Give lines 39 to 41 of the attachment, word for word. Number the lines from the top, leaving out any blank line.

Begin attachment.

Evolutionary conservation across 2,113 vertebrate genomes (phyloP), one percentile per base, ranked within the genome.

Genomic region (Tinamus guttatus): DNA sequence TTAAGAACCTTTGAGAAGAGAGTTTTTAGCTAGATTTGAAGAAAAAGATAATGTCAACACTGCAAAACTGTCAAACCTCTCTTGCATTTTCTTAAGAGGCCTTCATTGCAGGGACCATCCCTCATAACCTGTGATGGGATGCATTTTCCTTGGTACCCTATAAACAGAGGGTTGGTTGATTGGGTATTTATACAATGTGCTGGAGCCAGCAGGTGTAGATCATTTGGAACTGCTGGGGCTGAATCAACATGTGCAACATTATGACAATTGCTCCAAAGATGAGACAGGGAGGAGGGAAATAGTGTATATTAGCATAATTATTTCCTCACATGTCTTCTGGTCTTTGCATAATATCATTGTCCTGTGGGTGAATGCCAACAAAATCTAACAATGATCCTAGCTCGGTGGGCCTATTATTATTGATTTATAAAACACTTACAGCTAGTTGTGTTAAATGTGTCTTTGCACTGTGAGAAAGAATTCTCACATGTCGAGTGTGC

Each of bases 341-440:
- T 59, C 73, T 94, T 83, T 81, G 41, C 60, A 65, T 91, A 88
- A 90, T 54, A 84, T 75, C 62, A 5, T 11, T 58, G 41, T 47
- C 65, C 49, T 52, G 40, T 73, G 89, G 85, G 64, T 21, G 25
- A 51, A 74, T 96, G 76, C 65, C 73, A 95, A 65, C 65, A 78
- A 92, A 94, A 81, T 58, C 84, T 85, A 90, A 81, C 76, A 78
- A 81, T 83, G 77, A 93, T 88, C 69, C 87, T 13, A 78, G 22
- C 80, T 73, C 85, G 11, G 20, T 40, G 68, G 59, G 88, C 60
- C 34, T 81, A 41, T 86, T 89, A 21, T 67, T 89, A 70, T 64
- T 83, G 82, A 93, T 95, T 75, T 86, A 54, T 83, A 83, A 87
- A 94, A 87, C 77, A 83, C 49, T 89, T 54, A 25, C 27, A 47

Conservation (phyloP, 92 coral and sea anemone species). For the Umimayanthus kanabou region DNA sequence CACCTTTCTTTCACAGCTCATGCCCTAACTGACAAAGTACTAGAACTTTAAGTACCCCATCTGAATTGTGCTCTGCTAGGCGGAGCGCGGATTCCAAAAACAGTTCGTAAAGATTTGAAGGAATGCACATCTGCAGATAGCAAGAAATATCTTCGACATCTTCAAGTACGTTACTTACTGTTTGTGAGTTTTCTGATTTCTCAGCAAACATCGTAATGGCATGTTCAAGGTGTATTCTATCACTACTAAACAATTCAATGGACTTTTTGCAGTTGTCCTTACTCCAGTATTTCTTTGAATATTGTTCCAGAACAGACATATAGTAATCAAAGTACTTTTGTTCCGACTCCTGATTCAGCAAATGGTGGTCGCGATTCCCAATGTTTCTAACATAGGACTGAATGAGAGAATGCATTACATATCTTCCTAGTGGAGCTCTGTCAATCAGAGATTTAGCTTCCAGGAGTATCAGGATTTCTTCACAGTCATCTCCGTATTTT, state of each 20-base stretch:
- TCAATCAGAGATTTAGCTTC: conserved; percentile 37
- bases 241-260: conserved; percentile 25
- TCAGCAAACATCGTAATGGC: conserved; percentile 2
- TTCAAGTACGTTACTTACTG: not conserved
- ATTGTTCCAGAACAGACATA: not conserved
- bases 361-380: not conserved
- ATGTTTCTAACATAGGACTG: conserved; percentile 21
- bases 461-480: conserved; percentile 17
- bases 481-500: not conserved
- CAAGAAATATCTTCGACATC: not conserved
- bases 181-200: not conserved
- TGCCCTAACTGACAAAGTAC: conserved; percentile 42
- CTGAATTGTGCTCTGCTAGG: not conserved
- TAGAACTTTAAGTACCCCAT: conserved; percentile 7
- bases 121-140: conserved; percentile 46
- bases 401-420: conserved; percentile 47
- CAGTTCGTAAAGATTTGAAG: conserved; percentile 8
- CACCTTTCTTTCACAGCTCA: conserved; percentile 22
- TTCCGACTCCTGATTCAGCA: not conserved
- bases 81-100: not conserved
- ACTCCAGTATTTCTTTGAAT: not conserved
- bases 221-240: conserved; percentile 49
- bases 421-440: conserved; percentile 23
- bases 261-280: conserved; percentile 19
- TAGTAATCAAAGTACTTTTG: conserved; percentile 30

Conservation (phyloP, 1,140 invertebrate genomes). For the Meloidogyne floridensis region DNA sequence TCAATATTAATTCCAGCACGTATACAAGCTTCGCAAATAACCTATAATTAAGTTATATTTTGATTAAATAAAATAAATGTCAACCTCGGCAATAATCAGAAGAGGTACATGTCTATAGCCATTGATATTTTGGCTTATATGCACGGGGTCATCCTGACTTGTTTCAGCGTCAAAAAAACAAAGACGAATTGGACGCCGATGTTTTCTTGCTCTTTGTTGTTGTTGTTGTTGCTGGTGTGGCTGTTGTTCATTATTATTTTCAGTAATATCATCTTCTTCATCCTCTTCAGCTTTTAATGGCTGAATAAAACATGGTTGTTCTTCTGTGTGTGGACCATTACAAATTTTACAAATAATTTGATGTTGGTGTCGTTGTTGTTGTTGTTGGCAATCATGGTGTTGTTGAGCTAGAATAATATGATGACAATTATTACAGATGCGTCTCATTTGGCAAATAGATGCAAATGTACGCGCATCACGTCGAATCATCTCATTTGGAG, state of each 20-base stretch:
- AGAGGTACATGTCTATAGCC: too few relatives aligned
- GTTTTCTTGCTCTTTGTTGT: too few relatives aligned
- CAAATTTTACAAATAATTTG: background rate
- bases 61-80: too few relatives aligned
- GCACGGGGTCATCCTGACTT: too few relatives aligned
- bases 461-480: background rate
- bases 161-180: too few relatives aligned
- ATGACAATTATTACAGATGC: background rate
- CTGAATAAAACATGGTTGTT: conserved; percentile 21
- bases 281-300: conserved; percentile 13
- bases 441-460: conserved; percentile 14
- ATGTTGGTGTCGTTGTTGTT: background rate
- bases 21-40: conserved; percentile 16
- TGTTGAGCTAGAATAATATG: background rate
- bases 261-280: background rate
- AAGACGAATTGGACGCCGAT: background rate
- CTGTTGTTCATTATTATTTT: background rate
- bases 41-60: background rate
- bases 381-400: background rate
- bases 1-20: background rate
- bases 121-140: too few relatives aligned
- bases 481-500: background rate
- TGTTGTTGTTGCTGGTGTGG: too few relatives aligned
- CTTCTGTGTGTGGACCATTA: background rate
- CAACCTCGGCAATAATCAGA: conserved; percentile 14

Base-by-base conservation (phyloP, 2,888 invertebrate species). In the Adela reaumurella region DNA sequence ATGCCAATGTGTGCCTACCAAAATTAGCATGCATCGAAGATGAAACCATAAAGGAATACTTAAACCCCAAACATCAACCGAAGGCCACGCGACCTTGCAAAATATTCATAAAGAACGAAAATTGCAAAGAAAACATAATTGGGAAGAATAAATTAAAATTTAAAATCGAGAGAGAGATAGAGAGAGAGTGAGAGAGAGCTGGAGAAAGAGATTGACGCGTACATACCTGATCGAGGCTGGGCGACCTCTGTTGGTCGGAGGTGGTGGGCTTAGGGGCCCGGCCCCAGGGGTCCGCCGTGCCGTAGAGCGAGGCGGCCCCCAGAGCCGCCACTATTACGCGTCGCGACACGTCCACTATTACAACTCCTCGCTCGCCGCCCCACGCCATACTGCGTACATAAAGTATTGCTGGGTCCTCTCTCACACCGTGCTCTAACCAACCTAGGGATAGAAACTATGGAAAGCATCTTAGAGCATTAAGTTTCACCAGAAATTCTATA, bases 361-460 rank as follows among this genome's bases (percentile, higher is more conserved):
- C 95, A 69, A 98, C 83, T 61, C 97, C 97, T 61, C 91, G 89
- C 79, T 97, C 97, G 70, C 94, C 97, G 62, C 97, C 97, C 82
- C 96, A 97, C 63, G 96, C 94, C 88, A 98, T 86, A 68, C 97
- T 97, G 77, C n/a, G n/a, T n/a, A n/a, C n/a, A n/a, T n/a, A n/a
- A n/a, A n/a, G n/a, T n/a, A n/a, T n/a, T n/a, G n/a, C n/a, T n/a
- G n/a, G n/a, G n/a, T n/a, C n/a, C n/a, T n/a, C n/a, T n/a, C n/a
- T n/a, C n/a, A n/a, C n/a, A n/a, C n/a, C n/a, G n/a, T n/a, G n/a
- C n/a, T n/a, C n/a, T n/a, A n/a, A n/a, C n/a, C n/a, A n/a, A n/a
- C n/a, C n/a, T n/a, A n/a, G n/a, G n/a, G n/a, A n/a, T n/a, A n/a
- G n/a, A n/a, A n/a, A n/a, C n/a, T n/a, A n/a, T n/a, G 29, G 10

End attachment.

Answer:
- TAGTAATCAAAGTACTTTTG: conserved; percentile 30

Conservation (phyloP, 1,140 invertebrate genomes). For the Meloidogyne floridensis region DNA sequence TCAATATTAATTCCAGCACGTATACAAGCTTCGCAAATAACCTATAATTAAGTTATATTTTGATTAAATAAAATAAATGTCAACCTCGGCAATAATCAGAAGAGGTACATGTCTATAGCCATTGATATTTTGGCTTATATGCACGGGGTCATCCTGACTTGTTTCAGCGTCAAAAAAACAAAGACGAATTGGACGCCGATGTTTTCTTGCTCTTTGTTGTTGTTGTTGTTGCTGGTGTGGCTGTTGTTCATTATTATTTTCAGTAATATCATCTTCTTCATCCTCTTCAGCTTTTAATGGCTGAATAAAACATGGTTGTTCTTCTGTGTGTGGACCATTACAAATTTTACAAATAATTTGATGTTGGTGTCGTTGTTGTTGTTGTTGGCAATCATGGTGTTGTTGAGCTAGAATAATATGATGACAATTATTACAGATGCGTCTCATTTGGCAAATAGATGCAAATGTACGCGCATCACGTCGAATCATCTCATTTGGAG, state of each 20-base stretch:
- AGAGGTACATGTCTATAGCC: too few relatives aligned